The Great Hall set at Warner Bros Studio Tour London.

Visiting the Harry Potter Studio Tour in London

Visiting the Harry Potter Studio Tour in London

By Anne McCarthy

Some places are worth venturing off the beaten path – be it, say, an actual path in the woods (“Two roads diverged in a wood…” wrote poet Robert Frost), or, say, a bus to visit the Harry Potter Warner Brothers Studio Tour in London.

Which, on my latest visit to London, is precisely what I did. After playing tourist in London for a bit, aided by some helpful London travel tips, I took a bus to Leavesden, 20 miles northwest of London, for a magical, unforgettable, Quidditch-secrets-revealing Harry Potter experience.

Buying Tickets

Tickets must be booked in advance, and they can be purchased via the studio website. And, if tickets are sold out for your desired travel dates, don’t worry – where there’s a will, there’s a way. On my intended travel date, I was “gutted” (as my English friends would say) to see it was completely sold out. Well, so it appeared.

Then, like Dumbledore casting a spell, a single ticket appeared for that very Friday I wished to go on the tour. I found a ticket available for that day via a third party website.

The official tour website has a list of FAQs which are helpful for planning your visit.

Getting There

You can travel to the tour by coach (bus), which is what I did, by way of Victoria Coach Station. Buses leave from various spots in central London; when you purchase a ticket, you can select from the timetable when you want to go.

If you prefer train travel, you can take a National Rail train from Euston Station in London to Watford Junction, and then take the shuttle bus from the station, 15 minutes from the studio. If you have access to a car, the studio has free parking available in the car park.

Additionally you can also book a bundle which includes private transportation from central London with your entrance ticket, so you don’t have to worry about navigating to Leavesden on your own!

The Hogwarts Express train at Warner Bros Studio The Making of Harry Potter, London.

When You Arrive

Once you arrive in Leavesden, the fun begins. You will present your ticket to a member of staff at the entry, go through security (be prepared to have your bag checked), and then make your way down a very long hallway – lined with Dumbledore’s famous quote: “Let us step into the night and pursue that flighty temptress, adventure” – towards the start of the tour.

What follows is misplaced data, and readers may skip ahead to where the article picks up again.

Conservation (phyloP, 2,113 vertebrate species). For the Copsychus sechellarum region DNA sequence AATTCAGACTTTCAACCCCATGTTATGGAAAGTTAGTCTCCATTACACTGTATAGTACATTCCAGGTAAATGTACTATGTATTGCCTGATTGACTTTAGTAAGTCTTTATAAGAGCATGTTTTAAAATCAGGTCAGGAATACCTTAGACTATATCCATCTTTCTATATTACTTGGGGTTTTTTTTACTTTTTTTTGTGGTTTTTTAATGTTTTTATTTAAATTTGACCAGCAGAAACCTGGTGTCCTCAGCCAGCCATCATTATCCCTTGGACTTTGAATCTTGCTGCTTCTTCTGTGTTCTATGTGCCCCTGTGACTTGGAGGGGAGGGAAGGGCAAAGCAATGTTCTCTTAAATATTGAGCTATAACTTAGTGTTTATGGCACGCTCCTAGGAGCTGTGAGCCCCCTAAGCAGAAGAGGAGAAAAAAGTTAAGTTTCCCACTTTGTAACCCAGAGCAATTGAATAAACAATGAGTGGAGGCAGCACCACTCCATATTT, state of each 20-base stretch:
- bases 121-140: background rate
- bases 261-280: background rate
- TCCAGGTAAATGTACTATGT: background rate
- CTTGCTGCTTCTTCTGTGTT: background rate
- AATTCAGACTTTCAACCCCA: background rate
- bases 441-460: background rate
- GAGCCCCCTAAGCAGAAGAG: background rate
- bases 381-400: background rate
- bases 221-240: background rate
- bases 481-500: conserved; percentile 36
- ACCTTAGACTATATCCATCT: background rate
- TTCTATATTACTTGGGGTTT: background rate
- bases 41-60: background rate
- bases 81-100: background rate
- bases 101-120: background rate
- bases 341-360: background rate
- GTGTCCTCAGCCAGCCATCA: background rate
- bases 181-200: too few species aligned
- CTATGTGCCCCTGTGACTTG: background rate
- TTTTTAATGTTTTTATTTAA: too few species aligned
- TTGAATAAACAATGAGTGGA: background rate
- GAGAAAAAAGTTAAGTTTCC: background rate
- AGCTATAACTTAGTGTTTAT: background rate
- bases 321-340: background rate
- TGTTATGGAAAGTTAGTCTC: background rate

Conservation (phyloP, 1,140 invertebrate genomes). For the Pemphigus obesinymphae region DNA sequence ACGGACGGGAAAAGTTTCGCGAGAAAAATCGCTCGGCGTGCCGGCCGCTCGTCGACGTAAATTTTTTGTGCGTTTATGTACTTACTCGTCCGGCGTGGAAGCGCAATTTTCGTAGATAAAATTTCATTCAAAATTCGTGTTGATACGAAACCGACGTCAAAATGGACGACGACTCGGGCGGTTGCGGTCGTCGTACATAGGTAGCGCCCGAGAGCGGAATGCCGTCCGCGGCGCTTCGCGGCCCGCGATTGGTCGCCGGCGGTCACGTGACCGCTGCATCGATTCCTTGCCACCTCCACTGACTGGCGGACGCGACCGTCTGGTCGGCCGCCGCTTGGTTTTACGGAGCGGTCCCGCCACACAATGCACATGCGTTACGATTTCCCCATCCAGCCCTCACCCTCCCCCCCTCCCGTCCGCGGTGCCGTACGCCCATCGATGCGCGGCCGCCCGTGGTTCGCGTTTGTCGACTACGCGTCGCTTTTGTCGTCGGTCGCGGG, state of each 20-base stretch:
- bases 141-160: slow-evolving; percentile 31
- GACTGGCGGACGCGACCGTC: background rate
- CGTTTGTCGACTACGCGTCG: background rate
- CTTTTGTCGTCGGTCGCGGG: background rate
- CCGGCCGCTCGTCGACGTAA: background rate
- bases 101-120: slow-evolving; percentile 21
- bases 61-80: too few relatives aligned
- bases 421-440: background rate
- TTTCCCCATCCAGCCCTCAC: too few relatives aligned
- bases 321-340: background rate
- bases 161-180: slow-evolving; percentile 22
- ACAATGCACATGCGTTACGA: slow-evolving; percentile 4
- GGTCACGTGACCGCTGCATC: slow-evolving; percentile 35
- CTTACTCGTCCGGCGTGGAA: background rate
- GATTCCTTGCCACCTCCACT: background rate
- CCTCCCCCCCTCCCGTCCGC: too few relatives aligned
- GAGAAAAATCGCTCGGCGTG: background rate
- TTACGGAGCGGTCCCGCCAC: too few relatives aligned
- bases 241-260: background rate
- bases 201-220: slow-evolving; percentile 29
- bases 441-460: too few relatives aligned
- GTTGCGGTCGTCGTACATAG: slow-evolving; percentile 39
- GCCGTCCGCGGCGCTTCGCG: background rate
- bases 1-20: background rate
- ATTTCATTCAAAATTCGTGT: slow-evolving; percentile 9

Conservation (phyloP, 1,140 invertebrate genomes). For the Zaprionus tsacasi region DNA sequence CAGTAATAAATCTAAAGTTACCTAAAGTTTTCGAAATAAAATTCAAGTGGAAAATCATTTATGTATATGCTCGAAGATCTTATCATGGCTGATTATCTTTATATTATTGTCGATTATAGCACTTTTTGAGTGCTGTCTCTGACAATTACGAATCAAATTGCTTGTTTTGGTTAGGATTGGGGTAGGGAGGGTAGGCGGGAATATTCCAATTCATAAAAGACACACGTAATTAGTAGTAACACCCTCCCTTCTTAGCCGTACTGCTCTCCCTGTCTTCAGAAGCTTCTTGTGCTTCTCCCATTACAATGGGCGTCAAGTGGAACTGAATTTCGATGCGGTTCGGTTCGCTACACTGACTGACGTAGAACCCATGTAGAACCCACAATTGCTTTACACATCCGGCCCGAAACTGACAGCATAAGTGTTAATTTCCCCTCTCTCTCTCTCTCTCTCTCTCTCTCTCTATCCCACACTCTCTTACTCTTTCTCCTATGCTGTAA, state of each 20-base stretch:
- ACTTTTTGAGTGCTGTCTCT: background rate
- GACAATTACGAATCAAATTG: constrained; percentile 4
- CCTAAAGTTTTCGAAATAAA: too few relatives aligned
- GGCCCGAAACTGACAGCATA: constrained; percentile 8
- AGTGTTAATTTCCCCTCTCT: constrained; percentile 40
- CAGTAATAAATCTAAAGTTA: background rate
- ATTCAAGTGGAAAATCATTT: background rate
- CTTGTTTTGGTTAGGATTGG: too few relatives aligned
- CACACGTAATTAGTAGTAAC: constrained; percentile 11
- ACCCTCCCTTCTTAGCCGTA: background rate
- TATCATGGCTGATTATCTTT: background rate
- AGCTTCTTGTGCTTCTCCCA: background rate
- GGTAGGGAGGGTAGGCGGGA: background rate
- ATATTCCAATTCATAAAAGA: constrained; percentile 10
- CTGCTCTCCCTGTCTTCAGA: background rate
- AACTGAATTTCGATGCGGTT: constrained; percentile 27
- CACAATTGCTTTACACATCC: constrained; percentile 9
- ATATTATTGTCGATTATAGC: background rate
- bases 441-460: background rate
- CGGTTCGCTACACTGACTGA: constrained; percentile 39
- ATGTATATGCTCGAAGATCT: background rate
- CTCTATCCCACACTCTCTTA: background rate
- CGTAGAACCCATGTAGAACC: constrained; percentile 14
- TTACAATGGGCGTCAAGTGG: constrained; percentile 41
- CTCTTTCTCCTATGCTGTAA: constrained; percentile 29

Digital Guides are available for rental for £4.95. These guides are helpful if you’re an uber-fan and want to hear about even more facts from the filming, and enjoy some exclusive digital content on them, too. Best of all, the guide introduction is spoken by none other than Tom Felton, who plays Draco Malfoy in the films.

Before entering the tour, you can get a bit of caffeine and food fuel by way of the small Starbucks and a separate café. Note, however, that food and drinks are not allowed during the tour (except in the Studio Café, which is midway through).

Then, when you’ve chugged a coffee and are feeling as alert as can be, hop in the queue, where you may find yourself standing next to a be-robed kid holding a wand, as I did. In groups of about 100, tour-takers are ushered into a dark room, and greeted by a tour guide who seems to have drunk 5 coffees – not just one – before the start of the tour.

The guide energetically and humorously welcomes the group, as you watch a short video about the phenomenon of Harry Potter, and how it went from book to film to global sensation. Hearing the producers speak on camera about how they knew, right away, that the books had that “It” quality, was interesting and will resonate with anyone who read the book and had that I-can’t-put-it-down-so-help-me-God feeling, as most Harry Potter fans are struck with upon a first read of the magical tale by J.K. Rowling.

The Start of the Tour